Have you ever showed up at a conference, tradeshow, or networking event and not felt ready to make the most of the opportunity? Or walked out of a happy hour with a bunch of your target customers only to leave empty-handed?
One of the characteristics I have observed about the most successful leaders and businesspeople is that they never waste an opportunity to connect with customers, partners, suppliers, and colleagues as well as with new people they meet at events and social gatherings.
Though Woody Allen said “80% of success is just showing up” – successful leaders do more than just show up. So what exactly do they do?
Below are four practices that can help you radically foster both deeper connections as well as maximize each opportunity to benefit your personal and professional success. Give them a try and you will soon be bounding into every conversation and will see a dramatic uptick in the results you achieve. As an added benefit, you might even find yourself having more a bit more fun!
- Identify and Leverage Your Strengths: One of the foundational aspects of developing relationships or maximizing one’s potential is a focus on strengths. As a proponent of a Strengths-based approach to developing executives and high potentials, identifying individual and team strengths provides a lens to have a deeper, developmental conversation and creates a foundation for growth. Two of my favorite assessments are Gallup’s StrengthsFinder and PSP’s TotalSDI. Both assessments will help uncover your top Strengths, but TotalSDI also looks at the motives that describe the “why” of what you do. Understanding your strengths and being able to apply them is critical to your individual development as well as enhancing your interpersonal interactions. Calling on your Strengths is helpful to inform the best way to approach an event and also how to tailor your communication to maximize its impact. For example, if one of your top strengths is “Competition”, try establishing a personal scorecard for each event where you set goals and track progress around each (and compete with a friend!). Be sure your goals are specific AND aimed at your overall objectives. Collecting 5 random business cards will not do you any good. Rather, a better goal would be to meet 3 potential referral partners, connectors, and prospects who you were able to discern would be at the event ahead of time.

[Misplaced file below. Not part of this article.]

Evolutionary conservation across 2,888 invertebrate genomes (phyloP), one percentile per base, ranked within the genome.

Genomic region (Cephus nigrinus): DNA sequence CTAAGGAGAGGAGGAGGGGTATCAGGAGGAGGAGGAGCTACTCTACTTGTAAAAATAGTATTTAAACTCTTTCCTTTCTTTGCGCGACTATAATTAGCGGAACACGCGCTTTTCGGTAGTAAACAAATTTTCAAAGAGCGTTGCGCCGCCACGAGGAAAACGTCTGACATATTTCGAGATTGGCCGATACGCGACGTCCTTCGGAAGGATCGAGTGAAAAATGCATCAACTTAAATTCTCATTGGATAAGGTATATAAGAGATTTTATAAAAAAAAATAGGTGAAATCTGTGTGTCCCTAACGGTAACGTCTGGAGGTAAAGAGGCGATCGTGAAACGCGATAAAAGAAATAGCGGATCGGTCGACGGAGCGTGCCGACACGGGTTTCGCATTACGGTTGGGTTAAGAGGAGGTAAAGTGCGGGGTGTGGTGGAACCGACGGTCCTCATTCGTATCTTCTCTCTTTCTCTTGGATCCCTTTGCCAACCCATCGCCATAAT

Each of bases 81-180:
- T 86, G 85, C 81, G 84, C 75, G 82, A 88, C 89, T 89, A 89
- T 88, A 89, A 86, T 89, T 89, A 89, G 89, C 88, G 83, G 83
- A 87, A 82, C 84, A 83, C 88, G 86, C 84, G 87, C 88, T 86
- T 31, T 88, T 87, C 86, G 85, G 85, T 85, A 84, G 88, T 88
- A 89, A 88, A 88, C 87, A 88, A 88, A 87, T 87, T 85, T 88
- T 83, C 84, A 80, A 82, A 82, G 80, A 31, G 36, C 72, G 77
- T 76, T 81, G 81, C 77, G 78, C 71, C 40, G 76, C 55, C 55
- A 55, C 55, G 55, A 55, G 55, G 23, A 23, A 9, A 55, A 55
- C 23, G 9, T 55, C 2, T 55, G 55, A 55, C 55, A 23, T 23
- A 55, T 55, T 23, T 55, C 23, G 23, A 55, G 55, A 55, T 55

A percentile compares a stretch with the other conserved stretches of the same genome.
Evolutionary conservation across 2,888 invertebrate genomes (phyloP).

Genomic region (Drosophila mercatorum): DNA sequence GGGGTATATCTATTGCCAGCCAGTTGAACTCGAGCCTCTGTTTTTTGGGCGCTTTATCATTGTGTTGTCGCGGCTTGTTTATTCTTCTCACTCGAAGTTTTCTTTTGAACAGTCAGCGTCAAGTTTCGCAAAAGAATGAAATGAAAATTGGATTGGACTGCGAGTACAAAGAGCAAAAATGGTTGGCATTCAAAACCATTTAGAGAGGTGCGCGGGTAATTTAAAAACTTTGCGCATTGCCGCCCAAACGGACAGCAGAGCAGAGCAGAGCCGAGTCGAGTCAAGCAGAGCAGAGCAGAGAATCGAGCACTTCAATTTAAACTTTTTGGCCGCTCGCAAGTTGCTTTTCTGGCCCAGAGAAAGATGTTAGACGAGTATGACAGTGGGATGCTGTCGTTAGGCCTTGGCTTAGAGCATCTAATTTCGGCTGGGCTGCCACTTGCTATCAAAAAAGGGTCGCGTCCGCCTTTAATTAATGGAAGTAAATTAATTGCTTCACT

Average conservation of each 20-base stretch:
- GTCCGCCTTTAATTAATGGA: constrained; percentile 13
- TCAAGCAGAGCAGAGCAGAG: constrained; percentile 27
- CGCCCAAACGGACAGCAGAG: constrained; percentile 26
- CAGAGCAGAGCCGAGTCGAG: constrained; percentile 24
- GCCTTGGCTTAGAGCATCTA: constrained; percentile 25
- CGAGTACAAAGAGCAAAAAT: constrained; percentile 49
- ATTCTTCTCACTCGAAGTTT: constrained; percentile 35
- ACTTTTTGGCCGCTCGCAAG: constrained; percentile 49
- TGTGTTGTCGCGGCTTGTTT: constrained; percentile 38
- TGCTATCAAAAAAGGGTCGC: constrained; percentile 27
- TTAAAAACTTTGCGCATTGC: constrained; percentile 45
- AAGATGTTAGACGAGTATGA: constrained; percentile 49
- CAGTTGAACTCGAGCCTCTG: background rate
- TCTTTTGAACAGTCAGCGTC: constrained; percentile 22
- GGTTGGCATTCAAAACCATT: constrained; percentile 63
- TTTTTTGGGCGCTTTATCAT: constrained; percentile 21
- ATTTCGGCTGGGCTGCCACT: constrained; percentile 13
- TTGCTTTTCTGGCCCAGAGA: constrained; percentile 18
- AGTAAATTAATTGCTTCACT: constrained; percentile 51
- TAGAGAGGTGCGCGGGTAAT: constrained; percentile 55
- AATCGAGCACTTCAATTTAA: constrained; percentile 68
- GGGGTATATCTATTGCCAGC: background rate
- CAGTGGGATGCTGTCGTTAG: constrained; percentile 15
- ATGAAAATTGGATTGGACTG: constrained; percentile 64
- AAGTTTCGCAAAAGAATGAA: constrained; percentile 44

- Do Your Homework: If it is not obvious by now, doing your homework ahead of any event or meeting is one of the surefire ways to unleash greater results and ensure you don't miss out on an opportunity to connect. Try conducting even quick Google, LinkedIn, or Facebook research about the people who will be in attendance and identify some of the challenges that their organizations or industry are facing. Also, look for common points of interest such as schools attended, past employers, and philanthropic interests as well as hobbies or passions. Knowing more about the people in attendance as well as their organizations will prevent you from flying blind into a conversation and also focus your efforts on the people who have the greatest ability to move the needle on your success.
- Find Ways to Be of Service and Lead with Generosity: Once you have done your homework and know who will be at the event or meeting as well as a bit about them, it’s time to find ways to be of service to individual attendees. As Keith Ferrazzi discussed in Never Eat Alone, one of the easiest (and often best) ways to connect with someone is to lead with generosity. Start by looking for what you can do to help out the person with whom you are hoping to connect. What expertise or experience can you offer? Who in your network can you make a mutual introduction to? What book or article is relevant to the biggest problem they are facing in their personal or professional life? The key is to be generous and focus on how you can be of service to them and not focus on what you will gain from the relationship.
- Focus on Your Most Authentic Self: Another tip to maximizing each interaction is to focus on being your most authentic self. While it might sound a bit clichéd, by sidestepping the drive to be what you think others want you to be and instead focusing on you and your own unique experiences and strengths, you gain more out of every interaction. Being authentic starts with having open, meaningful conversations. Instead of walking into an event and leading with your credentials and the logo on your business card, try offering up the challenges you are facing. Expressing vulnerability is another way to be more authentic and will open up more opportunities to connect. For example, if you are at Dreamforce to try to break into cloud computing, don't pretend you have all of the answers, just acknowledge you are still learning about the industry and are hungry to learn more. Projecting your most authentic self and expressing some vulnerability will yield more meaningful conversations—and better yet— create the space to find the answers.
Now go and take on the rest of your week and see if you can apply one or more of the tips above to maximize the value of every interaction. Give it a try and be sure to share your results as well as other tips that you have found to be successful. Good luck!